Just a week after losing a partner, Pierce O'Donnell has a new firm and focus.
Ann Marie Moritmer dissolved O'Donnell & Mortimer LLP earlier this month, leaving the firm along with a handful of attorneys to start the Los Angeles office of Hunton & Williams LLP.
In the wake of her exit, O'Donnell has founded a new shingle, O'Donnell & Associates, which will concentrate on complex business litigation and public justice litigation.
O'Donnell is considered one of the nation's leading trial attorneys. He's represented major corporations such as Conoco Phillips, Bridgestone/Firestone, and Texaco and successfully defended Lockheed Martin Corp. against more then 3,000 toxic tort claims. O'Donnell is also active in the entertainment industry, handing cases for Vidal Sassoon, Michael Bolton and Faye Dunaway. But recently, O'Donnell's work has turned more to public justice.
He's currently lead counsel in two federal cases representing Hurricane Katrina victims in suits against the U.S. Army Corps of Engineers. One is a test case with five plaintiffs and a business seeking reparations. Another seeks an injunction to close the Mississippi River Gulf Outlet.
"I am realizing a longtime ambition to use whatever talent and resources I have to represent the vulnerable in our society who too often lack competent counsel and access to justice," O'Donnell said, adding that he will continue with the business litigation work that has made him famous.
His new firm is "lean and friendly" with five lawyers.
"I'm 59 and I want to give back," O'Donnell said. He expects to spend about 40 percent of his time on the Katrina cases in the next two years.
The rest of the time, he says he'll be working on other cases, "to keep the wolves from the door."
The Blog Docket
Jim Butler, who heads the 50-lawyer hospitality group at Jeffer Mangels Butler & Marmaro LLP, says that last year he found that there were more than 600 blogs devoted to law. None of them, he discovered, focused on hotel law. So he started his own.
"It was probably about a year ago that I started noticing a number of articles about how important blogs were going to be as a means of communication, particularly among people in a given industry," Butler said.
Butler has always been interested in computers, crediting his technical savvy to his lifelong fascination with science and technology. When he was in high school, he planned to become a nuclear physicist but turned to the bar instead. He's become one of the nation's best-known hospitality lawyers.
He said that his blog is a great vehicle for communicating with clients and branching out. In his near-daily entries, Butler muses about hotel condos, disaster preparedness, employment issues, finance, land use and management agreements.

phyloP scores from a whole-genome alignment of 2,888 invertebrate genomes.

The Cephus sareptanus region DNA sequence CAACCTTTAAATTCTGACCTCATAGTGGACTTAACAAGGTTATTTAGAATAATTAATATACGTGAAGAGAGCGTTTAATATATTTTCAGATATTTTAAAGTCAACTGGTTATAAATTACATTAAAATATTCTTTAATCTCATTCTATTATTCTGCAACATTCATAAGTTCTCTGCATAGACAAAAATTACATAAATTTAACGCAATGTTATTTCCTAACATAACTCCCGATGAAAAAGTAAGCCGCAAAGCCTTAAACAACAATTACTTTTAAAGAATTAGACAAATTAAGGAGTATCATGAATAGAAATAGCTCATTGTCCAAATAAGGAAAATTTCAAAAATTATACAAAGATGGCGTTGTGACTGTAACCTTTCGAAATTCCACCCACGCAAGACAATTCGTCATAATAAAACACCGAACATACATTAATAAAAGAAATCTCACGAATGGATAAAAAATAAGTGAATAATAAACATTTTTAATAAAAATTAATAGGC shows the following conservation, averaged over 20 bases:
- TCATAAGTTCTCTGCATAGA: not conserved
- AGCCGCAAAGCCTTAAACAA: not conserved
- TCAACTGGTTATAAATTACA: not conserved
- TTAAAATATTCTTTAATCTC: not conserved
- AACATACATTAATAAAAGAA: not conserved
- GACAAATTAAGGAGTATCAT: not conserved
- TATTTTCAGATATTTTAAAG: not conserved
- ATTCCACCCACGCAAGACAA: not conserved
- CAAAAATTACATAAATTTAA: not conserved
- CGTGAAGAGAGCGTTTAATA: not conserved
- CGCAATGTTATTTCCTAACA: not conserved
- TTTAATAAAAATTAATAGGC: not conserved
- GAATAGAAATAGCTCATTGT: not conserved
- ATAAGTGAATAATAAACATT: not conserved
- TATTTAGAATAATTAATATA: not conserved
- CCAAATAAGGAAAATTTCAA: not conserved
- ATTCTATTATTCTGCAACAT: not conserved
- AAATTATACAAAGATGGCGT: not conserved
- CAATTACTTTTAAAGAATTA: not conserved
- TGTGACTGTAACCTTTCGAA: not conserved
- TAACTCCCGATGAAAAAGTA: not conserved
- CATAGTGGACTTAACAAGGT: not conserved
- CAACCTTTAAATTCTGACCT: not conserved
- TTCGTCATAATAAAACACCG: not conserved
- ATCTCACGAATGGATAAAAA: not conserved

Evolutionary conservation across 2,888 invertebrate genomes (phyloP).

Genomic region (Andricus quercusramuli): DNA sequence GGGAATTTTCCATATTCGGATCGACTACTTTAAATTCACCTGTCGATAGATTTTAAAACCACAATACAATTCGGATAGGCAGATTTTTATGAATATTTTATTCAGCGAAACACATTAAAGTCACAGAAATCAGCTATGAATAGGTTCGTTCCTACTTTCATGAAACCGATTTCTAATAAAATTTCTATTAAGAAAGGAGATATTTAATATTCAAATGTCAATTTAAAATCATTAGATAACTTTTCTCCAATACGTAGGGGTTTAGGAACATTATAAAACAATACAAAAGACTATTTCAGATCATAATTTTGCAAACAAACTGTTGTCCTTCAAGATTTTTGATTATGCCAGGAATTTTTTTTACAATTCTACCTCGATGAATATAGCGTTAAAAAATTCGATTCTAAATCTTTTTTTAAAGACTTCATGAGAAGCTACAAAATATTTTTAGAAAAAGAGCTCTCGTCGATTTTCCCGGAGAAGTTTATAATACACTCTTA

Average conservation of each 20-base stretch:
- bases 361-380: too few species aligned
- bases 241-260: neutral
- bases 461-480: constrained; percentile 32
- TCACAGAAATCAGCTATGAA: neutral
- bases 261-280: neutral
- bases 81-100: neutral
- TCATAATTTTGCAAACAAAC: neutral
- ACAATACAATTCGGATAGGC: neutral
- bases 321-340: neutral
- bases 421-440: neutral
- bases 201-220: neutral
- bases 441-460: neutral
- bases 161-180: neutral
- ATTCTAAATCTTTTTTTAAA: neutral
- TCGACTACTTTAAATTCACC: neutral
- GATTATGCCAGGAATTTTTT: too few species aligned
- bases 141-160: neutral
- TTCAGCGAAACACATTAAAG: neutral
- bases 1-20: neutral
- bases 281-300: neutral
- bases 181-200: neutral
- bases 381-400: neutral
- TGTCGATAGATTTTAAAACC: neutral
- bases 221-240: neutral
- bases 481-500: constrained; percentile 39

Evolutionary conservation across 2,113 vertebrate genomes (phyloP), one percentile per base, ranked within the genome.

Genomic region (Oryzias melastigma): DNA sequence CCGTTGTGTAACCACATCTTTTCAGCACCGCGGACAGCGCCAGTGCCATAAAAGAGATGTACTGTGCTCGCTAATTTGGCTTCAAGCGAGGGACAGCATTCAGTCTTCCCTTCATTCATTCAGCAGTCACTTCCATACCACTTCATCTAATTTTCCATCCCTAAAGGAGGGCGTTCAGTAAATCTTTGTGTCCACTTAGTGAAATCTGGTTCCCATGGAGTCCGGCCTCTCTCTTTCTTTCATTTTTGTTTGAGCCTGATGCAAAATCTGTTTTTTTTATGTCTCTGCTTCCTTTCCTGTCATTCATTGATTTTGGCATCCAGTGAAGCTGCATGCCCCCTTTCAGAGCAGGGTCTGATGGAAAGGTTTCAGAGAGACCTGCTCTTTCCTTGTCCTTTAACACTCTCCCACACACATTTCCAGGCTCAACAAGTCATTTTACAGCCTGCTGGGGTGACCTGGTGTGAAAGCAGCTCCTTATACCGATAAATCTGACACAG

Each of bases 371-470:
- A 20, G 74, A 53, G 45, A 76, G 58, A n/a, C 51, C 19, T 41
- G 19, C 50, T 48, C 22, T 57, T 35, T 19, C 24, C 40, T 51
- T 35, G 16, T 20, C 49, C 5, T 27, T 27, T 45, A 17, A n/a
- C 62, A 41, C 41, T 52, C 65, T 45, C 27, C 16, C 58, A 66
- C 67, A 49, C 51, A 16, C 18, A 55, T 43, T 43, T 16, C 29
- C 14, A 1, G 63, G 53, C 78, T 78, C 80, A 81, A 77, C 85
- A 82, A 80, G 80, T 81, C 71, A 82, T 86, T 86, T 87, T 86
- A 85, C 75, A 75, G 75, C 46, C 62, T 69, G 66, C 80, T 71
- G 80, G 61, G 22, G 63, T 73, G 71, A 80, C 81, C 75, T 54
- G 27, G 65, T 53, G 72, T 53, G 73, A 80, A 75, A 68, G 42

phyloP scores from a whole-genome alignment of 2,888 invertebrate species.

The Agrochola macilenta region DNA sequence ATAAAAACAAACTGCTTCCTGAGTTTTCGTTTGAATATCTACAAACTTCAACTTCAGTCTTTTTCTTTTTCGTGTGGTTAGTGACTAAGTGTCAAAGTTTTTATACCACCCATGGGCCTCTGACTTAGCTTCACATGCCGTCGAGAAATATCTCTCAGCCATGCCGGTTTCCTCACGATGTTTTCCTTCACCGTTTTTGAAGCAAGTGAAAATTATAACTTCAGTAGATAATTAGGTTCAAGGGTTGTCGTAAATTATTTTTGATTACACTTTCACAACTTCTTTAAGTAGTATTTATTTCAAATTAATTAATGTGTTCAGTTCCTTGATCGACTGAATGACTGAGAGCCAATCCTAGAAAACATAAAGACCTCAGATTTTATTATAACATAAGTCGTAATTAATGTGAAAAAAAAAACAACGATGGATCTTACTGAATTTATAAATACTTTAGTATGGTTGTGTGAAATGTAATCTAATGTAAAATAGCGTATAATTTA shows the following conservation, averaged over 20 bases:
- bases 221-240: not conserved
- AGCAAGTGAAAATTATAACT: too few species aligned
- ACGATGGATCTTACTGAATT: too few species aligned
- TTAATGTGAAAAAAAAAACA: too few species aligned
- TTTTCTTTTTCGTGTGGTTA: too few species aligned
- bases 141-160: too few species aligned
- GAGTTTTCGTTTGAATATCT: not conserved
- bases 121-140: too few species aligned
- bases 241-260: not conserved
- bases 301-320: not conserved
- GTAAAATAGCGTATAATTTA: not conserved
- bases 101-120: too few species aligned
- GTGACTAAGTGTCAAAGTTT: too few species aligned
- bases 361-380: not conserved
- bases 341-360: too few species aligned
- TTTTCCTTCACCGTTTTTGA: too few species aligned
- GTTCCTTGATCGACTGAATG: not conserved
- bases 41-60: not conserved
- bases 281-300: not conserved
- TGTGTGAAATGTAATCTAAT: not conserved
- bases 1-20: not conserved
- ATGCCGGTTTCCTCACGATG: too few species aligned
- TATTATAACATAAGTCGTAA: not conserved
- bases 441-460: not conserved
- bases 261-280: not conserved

"For us, the global hospitality group is all about creating solutions to client-hotel transactions and problems," he said. "Being able to disseminate information quickly is critical and that was my inspiration to take the next step and make this blog happen."
Butler said the response to the blogs from friends, clients and people he's meeting for the first time has been "overwhelming." Writing the entries at www.hotellawblog.com takes five to ten hours a week, Butler said, most of which is done on weekends and late at night.
Thirteen children, ranging in ages from 10 to 16 years of age, completed an eight-week mock trial program last week at the L.A. County Superior Courthouse. The program was put hosted by Big Brothers Big Sisters of Greater Los Angeles and the Inland Empire, Superior Court Judge Michael T. Carter and Jeffrey Lenkov of Manning & Marder Kass Ellrod Ramirez LLP.
Lenkov got the idea last year and began looking for programs to work with.
"My father had a blue collar background and it hit me that one of the reasons I became a lawyer was that my father wanted us to have a higher education," Lenkov said. "I just thought the difference between people who have, and who don't, is the opportunity."
After a few cold calls, Big Brothers Big Sisters agreed to become a partner and the first event was held last year and each lawyer worked with about five kids. This year, the lawyer-child ratio is nearly 1-1.
As part of the program, the kids worked through the discovery process all the way to trial. Each child met with his or her attorney for up to two hours each week, studying legal history and ethics and working on communication skills.
For the last two weeks of the program, the kids started practicing their roles for the mock trial.
Lenkov hopes the next step will be extending the program into other professions, such as medicine and journalism.
Greenberg Glusker LLP has made its first two hires in six months, a positive step for the firm that sustained a number of major partner losses last spring. Krystal M. Hauserman, formerly of Reed Smith LLP has expertise in general business and entertainment litigation. JinAh Lee is a real estate attorney, formerly of Pillsbury Winthrop Shaw Pittman LLP. Both attorneys are associates at Greenberg. Bertha Willner is a new equity partner at Liner Yankelevitz Sunshine & Regenstreif LLP. Thomas McLain joined Arnold & Porter LLP's Los Angeles office as a partner. He will handle international transactions.
Staff reporter Emily Bryson York can be reached at (323) 549-5225, ext. 235, or at firstname.lastname@example.org .
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